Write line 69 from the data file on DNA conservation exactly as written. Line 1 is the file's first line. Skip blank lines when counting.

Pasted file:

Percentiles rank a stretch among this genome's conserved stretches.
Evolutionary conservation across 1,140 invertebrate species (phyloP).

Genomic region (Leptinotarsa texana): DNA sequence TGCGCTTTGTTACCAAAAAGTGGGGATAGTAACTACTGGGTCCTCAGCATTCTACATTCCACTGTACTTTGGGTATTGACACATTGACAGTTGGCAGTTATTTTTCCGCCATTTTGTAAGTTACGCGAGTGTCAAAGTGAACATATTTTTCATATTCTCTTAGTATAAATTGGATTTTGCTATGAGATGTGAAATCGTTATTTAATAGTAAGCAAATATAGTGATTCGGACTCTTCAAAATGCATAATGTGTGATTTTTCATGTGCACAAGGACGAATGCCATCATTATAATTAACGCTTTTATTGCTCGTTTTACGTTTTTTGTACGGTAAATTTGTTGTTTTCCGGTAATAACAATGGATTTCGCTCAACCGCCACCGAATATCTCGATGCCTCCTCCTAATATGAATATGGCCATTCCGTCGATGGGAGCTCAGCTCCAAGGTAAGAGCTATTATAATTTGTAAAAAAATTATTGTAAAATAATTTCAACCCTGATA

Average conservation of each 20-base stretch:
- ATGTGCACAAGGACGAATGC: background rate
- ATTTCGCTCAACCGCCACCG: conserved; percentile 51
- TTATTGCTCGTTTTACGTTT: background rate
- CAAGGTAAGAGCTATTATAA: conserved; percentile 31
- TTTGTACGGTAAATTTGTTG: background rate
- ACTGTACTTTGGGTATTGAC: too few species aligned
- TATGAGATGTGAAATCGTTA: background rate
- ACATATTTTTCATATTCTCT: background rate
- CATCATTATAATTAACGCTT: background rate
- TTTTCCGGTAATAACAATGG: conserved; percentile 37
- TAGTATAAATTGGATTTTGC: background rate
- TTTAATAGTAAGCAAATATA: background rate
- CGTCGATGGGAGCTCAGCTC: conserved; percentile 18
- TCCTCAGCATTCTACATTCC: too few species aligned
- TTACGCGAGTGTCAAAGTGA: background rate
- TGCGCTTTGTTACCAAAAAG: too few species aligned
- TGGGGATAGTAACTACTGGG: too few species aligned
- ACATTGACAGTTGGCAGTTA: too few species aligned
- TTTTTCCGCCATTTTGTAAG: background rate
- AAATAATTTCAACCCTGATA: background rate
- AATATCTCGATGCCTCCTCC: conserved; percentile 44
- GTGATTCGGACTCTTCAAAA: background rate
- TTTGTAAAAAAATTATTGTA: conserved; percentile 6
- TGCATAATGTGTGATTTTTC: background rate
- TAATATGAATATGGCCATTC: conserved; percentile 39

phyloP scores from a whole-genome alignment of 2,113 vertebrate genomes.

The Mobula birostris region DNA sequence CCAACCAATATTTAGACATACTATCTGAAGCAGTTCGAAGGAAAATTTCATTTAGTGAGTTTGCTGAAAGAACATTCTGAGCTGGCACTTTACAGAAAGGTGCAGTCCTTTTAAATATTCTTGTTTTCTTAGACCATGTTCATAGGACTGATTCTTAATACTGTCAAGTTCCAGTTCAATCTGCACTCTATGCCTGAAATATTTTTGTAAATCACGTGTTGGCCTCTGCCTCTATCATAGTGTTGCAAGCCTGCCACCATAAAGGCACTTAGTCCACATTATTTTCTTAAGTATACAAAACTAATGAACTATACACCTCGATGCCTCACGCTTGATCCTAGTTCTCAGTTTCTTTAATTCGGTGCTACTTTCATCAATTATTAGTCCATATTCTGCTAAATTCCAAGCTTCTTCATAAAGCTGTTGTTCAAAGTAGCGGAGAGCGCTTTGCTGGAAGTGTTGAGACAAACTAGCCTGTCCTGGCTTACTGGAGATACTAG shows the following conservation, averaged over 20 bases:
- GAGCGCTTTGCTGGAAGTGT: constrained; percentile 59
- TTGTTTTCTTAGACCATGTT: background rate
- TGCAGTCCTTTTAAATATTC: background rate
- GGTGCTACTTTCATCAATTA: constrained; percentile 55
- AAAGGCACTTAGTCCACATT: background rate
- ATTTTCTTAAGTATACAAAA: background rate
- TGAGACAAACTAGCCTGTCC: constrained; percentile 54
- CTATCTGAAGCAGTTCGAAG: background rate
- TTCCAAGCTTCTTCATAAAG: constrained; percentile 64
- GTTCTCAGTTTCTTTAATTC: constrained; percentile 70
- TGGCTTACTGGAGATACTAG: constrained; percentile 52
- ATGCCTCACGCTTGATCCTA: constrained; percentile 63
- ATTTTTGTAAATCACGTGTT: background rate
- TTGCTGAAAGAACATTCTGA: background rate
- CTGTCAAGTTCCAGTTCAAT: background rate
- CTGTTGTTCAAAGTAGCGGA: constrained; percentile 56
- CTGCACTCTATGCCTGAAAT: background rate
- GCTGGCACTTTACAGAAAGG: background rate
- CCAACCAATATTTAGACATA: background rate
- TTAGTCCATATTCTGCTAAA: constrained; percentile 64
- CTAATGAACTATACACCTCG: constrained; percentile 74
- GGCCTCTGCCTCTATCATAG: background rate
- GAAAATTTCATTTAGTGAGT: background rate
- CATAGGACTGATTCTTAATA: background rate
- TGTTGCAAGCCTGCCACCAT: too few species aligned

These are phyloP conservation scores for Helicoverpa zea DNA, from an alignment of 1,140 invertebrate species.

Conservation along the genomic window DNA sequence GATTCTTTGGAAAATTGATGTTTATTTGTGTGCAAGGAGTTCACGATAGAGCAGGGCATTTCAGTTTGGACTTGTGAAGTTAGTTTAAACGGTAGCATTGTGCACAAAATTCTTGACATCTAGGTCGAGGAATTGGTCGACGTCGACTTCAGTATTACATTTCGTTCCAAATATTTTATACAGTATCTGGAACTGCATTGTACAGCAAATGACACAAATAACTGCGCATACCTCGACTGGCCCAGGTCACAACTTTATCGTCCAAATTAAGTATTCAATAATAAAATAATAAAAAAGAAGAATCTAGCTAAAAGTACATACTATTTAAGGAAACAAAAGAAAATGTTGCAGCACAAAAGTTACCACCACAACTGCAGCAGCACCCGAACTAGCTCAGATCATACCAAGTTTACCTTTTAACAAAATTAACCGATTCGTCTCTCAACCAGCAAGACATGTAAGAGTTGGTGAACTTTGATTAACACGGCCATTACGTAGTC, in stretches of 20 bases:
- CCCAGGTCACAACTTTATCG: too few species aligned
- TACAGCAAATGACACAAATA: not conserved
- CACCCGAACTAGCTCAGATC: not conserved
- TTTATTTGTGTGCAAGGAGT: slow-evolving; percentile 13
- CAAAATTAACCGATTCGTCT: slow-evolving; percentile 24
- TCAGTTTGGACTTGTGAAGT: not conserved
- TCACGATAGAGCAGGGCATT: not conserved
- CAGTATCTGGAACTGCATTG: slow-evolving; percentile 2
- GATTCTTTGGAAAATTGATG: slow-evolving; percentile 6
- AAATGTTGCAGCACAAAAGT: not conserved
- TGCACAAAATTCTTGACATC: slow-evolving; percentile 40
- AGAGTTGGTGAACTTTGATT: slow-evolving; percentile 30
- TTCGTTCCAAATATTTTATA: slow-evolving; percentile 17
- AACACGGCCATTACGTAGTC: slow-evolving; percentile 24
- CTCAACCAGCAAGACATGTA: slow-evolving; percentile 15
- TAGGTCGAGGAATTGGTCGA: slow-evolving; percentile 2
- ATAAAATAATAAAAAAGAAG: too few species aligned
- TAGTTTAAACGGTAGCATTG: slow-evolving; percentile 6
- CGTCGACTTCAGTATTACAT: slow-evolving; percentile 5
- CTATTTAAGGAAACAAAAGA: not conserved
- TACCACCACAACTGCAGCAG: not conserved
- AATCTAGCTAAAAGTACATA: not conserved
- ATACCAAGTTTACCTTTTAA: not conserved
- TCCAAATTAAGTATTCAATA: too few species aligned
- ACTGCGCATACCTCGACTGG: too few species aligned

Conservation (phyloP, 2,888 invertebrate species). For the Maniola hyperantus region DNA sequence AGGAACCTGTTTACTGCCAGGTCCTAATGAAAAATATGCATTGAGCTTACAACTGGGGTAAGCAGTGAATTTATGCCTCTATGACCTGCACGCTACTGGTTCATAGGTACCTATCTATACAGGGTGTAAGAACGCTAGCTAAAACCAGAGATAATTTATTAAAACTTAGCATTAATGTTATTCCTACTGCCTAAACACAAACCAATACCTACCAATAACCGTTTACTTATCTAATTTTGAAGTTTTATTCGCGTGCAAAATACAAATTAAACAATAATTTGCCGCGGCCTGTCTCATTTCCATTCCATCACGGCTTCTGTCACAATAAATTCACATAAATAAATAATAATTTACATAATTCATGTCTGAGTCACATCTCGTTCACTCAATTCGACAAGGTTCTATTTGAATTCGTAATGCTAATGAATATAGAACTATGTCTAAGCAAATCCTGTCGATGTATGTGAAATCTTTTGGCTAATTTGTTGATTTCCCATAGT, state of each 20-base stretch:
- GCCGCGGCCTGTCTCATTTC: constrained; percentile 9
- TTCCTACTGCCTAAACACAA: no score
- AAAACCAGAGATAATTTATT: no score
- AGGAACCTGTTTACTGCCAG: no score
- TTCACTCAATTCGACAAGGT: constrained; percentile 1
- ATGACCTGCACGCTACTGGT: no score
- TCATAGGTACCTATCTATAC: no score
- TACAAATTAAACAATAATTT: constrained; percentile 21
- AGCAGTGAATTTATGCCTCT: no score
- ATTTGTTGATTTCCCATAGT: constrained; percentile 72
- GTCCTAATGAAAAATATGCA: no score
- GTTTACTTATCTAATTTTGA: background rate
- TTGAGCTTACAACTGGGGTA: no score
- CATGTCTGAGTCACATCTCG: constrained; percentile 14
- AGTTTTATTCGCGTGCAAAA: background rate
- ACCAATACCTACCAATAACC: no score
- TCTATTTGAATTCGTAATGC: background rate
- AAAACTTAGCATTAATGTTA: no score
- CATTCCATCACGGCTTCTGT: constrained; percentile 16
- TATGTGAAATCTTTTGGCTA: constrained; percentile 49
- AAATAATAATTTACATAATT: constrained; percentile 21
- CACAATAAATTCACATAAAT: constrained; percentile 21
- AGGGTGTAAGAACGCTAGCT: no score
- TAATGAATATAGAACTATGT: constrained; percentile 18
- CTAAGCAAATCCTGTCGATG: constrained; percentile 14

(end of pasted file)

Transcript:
- TGCACAAAATTCTTGACATC: slow-evolving; percentile 40